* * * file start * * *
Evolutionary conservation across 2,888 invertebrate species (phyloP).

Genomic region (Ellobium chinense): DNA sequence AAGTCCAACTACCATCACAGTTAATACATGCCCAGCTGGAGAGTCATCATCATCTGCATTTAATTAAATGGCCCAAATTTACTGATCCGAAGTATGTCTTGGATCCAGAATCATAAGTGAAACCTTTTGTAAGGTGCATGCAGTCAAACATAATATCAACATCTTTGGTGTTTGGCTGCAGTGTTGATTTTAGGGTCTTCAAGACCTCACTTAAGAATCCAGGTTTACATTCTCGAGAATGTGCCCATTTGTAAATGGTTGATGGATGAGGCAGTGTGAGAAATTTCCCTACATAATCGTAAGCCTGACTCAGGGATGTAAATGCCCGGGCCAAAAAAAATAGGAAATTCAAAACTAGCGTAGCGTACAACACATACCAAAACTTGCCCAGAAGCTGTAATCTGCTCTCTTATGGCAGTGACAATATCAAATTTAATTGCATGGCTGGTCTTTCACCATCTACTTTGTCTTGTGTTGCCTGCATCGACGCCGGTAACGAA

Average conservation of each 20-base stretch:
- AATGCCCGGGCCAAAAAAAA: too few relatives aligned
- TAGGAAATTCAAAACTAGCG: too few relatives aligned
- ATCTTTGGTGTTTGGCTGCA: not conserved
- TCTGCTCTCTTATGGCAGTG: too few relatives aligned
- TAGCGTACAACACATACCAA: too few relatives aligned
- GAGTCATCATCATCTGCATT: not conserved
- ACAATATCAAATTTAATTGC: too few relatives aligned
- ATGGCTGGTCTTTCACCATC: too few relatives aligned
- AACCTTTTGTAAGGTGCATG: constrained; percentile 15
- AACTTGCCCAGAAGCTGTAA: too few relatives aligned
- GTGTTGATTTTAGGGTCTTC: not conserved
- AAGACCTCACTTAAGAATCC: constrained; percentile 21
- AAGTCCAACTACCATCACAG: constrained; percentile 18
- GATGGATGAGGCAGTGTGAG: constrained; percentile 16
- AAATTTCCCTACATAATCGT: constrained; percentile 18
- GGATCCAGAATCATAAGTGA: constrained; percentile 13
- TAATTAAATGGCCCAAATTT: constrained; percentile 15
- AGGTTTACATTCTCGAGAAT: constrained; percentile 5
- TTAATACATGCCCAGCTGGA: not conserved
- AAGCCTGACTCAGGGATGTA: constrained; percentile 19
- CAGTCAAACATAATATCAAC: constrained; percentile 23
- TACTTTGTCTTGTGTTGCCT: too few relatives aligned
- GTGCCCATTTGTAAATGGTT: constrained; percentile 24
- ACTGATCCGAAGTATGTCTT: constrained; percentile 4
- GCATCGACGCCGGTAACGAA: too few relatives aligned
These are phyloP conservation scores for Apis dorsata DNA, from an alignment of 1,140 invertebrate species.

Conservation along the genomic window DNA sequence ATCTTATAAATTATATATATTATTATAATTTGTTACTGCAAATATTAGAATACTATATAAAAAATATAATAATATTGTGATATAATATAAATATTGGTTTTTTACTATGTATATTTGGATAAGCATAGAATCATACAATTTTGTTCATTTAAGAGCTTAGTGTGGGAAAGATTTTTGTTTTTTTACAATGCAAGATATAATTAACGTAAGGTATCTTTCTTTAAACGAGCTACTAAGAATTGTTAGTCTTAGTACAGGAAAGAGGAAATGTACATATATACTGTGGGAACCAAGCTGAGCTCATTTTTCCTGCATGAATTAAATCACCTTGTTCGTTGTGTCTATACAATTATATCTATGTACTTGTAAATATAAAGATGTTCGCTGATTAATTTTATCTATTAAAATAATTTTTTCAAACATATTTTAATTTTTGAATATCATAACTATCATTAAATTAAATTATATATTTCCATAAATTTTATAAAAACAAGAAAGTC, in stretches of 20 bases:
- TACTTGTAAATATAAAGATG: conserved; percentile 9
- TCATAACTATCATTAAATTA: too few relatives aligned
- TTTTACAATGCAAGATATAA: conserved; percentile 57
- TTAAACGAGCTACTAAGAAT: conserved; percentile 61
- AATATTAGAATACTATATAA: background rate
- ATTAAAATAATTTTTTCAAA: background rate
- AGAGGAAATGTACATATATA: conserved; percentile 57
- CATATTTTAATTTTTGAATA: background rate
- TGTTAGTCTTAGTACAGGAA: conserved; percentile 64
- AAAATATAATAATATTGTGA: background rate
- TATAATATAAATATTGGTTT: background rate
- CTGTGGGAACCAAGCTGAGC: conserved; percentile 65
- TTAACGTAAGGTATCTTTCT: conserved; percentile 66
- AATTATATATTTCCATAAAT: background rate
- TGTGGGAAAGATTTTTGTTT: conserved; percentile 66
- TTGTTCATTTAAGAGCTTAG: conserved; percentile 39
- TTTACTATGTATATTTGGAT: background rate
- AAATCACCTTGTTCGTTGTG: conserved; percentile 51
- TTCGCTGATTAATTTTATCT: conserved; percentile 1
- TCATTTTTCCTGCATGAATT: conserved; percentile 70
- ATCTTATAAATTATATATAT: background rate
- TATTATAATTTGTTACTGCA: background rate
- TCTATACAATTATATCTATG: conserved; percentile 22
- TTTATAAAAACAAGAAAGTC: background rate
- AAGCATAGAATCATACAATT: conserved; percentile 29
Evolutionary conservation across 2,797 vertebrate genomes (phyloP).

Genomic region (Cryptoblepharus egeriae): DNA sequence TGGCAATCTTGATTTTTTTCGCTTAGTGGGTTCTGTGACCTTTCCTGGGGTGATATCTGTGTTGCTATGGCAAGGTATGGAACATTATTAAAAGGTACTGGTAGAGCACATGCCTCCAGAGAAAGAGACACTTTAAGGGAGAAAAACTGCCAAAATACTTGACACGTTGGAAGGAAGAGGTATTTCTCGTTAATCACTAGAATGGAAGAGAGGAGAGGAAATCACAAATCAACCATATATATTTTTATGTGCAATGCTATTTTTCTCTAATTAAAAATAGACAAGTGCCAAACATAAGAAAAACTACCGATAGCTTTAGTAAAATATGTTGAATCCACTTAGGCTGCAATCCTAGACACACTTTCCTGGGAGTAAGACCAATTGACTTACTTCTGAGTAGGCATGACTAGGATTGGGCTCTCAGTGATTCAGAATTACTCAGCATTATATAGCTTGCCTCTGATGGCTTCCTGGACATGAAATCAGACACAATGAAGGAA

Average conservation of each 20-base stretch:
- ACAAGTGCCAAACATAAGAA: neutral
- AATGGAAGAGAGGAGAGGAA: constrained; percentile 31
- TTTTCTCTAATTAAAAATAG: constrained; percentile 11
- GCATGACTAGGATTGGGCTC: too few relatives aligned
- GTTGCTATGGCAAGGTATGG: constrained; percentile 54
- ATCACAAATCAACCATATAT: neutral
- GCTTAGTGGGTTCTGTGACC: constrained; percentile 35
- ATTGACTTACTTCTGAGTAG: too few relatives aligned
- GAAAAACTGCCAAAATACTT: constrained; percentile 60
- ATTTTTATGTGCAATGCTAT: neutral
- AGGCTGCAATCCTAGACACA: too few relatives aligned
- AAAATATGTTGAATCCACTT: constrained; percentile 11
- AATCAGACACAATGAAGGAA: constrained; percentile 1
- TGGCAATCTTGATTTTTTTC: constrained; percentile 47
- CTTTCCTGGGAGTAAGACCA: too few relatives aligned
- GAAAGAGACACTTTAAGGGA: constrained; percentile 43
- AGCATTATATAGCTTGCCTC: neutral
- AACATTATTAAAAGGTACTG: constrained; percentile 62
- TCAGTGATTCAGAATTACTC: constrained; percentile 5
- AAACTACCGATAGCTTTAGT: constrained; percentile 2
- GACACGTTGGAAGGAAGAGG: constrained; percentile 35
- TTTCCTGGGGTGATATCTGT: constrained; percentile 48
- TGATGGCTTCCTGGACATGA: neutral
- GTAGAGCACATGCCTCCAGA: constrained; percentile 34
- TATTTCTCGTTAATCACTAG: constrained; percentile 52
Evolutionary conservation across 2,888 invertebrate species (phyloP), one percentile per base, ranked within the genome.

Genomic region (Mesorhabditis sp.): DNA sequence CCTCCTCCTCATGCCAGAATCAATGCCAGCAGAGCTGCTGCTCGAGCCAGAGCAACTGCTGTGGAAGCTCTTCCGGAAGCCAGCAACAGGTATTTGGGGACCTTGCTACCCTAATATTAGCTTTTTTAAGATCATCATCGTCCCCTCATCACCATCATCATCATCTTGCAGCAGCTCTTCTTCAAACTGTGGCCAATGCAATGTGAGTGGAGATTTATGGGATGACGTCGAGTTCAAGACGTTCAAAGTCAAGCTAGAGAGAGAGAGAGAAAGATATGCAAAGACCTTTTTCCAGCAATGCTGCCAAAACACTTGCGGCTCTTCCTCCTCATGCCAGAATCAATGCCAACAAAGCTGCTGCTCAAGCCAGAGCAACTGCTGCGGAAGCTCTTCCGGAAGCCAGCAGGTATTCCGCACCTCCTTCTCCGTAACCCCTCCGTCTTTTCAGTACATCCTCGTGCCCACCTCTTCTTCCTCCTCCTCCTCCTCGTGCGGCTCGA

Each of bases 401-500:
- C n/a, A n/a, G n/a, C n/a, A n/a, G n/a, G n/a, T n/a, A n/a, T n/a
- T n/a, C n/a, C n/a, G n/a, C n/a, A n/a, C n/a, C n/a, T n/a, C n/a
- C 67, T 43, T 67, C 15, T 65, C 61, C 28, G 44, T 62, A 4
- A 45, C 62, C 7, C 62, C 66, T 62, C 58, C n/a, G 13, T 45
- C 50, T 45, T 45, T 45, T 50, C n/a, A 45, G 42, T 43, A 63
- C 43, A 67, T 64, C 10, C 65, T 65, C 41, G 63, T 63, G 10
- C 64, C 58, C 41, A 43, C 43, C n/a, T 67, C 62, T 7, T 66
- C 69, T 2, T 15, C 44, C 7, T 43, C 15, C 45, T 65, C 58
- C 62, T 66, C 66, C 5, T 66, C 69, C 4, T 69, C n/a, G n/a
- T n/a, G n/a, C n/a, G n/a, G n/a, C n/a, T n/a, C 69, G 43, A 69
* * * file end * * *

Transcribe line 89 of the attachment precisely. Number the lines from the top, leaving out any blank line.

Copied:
- C 67, T 43, T 67, C 15, T 65, C 61, C 28, G 44, T 62, A 4